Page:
New frontline as silicosis crisis broadens

New frontline as silicosis crisis broadens

An Australian tunnel worker has spoken out about the industry’s looming health crisis. Shane, who spoke to The Project, has lifted the lid on the prevalence of silicosis amongst tunnelling workers in Australia.

Previously, silicosis has been synonymous with the engineered stone industry, but the sheer number of workers in tunnelling means that thousands are potentially being exposed. 

Shane explained that “people used to say when it gets dusty put a mask on. Years later, we learned it was the dust you can’t see, the one that gets stuck in your lungs.”

Shane is a veteran of the industry, having worked in tunnelling for 30 years, and has been diagnosed with silicosis. He says he knows of at least twenty other workers who have the same condition.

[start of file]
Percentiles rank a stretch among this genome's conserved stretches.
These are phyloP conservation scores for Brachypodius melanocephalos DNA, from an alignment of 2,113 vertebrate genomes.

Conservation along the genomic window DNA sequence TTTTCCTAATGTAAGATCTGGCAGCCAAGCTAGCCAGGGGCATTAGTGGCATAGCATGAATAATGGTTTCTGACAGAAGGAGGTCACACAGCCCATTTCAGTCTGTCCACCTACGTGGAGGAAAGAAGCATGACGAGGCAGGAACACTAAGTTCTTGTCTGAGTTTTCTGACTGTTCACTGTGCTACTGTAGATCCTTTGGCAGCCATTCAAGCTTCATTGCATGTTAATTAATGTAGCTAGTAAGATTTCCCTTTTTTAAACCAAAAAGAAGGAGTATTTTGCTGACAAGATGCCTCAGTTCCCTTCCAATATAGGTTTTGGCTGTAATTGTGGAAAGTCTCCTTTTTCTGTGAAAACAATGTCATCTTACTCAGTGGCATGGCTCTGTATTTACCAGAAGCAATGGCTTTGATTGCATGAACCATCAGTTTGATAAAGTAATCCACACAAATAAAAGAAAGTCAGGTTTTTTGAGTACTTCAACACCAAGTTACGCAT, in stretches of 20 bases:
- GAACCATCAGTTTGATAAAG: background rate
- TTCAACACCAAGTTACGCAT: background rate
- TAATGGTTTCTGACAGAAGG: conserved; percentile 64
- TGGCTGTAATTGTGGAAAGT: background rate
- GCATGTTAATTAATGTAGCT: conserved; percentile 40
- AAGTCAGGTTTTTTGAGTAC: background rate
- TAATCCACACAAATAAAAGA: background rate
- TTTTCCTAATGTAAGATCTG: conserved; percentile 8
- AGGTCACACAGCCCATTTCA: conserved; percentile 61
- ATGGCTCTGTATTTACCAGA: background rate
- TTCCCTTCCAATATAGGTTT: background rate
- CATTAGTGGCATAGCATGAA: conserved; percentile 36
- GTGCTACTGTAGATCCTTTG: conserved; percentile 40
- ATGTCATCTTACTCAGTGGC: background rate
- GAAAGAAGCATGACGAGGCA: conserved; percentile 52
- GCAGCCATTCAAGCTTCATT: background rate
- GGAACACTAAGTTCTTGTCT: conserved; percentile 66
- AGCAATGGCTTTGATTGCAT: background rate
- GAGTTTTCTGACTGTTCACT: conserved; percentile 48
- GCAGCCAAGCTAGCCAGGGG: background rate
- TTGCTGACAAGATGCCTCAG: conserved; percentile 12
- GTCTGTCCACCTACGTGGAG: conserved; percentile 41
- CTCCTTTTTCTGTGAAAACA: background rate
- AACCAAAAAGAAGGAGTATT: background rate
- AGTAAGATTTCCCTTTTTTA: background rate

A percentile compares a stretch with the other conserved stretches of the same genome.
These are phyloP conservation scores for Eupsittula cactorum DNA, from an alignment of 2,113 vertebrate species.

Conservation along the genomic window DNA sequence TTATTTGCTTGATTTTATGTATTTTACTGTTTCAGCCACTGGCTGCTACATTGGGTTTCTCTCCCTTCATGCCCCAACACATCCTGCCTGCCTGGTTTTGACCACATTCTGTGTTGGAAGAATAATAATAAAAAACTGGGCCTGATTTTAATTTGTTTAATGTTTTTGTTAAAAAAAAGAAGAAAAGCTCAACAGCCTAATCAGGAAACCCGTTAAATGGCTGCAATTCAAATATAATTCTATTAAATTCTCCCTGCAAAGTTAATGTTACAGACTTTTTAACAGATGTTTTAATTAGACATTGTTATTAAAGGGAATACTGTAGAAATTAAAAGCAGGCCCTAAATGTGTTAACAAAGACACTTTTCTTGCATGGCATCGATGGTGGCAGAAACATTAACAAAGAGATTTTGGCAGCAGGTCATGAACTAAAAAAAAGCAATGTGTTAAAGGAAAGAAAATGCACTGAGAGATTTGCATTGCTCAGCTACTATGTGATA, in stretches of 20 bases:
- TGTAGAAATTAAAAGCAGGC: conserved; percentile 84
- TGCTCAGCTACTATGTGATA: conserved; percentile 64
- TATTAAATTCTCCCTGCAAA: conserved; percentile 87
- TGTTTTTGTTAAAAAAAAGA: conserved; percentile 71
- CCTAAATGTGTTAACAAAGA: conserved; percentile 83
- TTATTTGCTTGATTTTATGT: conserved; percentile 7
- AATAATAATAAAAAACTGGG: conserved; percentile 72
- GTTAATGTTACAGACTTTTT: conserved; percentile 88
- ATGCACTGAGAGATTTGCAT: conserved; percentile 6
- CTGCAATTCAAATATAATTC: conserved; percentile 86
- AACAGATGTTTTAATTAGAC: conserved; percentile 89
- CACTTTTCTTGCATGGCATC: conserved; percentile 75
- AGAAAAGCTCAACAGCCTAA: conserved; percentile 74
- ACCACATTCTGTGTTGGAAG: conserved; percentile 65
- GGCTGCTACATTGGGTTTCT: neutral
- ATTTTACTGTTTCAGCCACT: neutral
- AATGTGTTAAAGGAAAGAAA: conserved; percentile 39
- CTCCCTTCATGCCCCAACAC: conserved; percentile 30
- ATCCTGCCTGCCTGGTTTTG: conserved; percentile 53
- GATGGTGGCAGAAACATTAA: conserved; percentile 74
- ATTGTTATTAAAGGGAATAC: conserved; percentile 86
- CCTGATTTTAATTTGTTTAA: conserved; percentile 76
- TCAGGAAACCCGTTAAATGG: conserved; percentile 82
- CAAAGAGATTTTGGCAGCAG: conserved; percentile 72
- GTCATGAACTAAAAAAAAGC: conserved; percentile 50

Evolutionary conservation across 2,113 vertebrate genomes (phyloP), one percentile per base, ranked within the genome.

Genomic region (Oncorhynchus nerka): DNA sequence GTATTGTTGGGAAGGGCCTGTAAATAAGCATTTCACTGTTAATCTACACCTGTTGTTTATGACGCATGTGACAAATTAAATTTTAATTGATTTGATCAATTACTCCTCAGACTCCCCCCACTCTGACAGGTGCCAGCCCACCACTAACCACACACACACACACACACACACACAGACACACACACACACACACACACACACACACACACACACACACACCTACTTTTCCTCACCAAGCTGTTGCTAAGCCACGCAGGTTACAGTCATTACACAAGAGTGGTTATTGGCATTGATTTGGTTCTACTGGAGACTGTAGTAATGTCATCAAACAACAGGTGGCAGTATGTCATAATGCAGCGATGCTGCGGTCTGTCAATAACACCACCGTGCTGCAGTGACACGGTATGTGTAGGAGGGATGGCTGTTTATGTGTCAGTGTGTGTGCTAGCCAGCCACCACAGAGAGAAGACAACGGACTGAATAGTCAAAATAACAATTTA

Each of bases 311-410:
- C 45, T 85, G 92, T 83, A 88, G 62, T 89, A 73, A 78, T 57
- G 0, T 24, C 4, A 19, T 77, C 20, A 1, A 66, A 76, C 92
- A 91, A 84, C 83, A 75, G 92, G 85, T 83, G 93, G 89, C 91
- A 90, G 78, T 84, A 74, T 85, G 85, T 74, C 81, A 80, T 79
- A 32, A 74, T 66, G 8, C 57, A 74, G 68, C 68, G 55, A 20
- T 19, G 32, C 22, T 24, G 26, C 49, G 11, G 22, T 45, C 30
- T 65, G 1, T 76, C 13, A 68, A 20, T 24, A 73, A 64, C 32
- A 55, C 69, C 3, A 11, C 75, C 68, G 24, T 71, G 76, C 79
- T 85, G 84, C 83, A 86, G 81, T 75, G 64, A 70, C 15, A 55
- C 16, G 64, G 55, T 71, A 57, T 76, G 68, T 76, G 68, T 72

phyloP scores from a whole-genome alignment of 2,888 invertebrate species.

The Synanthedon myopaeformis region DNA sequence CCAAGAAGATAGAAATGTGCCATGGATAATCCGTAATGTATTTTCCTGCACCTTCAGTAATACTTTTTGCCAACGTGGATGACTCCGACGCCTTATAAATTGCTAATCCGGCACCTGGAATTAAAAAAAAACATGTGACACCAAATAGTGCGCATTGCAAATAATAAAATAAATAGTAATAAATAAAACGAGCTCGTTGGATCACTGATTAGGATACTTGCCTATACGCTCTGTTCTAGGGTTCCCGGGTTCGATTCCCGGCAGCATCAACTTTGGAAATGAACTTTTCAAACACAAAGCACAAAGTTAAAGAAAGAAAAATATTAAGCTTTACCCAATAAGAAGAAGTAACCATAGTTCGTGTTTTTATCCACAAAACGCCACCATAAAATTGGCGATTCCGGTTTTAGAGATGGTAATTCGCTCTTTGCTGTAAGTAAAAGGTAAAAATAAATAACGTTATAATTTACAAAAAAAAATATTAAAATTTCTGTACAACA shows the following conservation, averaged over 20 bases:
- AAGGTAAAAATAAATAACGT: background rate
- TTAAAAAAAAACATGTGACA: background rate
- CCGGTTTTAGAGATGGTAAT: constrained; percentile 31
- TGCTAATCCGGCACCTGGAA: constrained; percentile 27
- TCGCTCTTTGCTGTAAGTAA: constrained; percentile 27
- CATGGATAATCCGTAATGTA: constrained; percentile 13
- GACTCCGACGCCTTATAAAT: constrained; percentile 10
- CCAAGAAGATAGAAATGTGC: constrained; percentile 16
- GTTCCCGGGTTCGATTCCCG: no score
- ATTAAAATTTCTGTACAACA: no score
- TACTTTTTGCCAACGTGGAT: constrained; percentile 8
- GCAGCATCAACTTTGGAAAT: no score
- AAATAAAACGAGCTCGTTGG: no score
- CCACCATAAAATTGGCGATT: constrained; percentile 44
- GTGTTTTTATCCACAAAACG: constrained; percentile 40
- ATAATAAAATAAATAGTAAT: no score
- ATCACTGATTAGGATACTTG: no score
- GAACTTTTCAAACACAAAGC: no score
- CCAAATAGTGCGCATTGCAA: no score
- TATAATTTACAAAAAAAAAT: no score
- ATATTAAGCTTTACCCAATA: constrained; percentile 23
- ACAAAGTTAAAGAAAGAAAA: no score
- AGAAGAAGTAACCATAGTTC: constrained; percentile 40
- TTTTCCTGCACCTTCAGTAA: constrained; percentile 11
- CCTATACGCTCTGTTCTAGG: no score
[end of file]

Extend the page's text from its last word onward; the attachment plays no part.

He also explained that the risk of silica is invisible, and is part of what makes it so dangerous.

“You can be in a tunnel the entire day and not even know there’s silica dust there because it’s airborne and invisible.”

The Project spoke to an occupational hygienist who was highly experienced in silica exposure, and she explained that “People are dying. And unfortunately, unless we make a change, people will continue to die.”

She also explained that there are additional and associated risks outside of the devastating diagnosis that is silicosis, including chronic obstructive pulmonary disease (COPD) and rheumatoid arthritis. 

One solicitor who spoke to The Project noted that silicosis has been recognised as an industrial disease since the 1500s. 

Many experts are calling for consistent regulation across all industries in Australia that involve silica dust exposure, including construction, tunnelling, and demolition, similar to the crackdown on working conditions for those in the engineered stone industry but with a national approach. 

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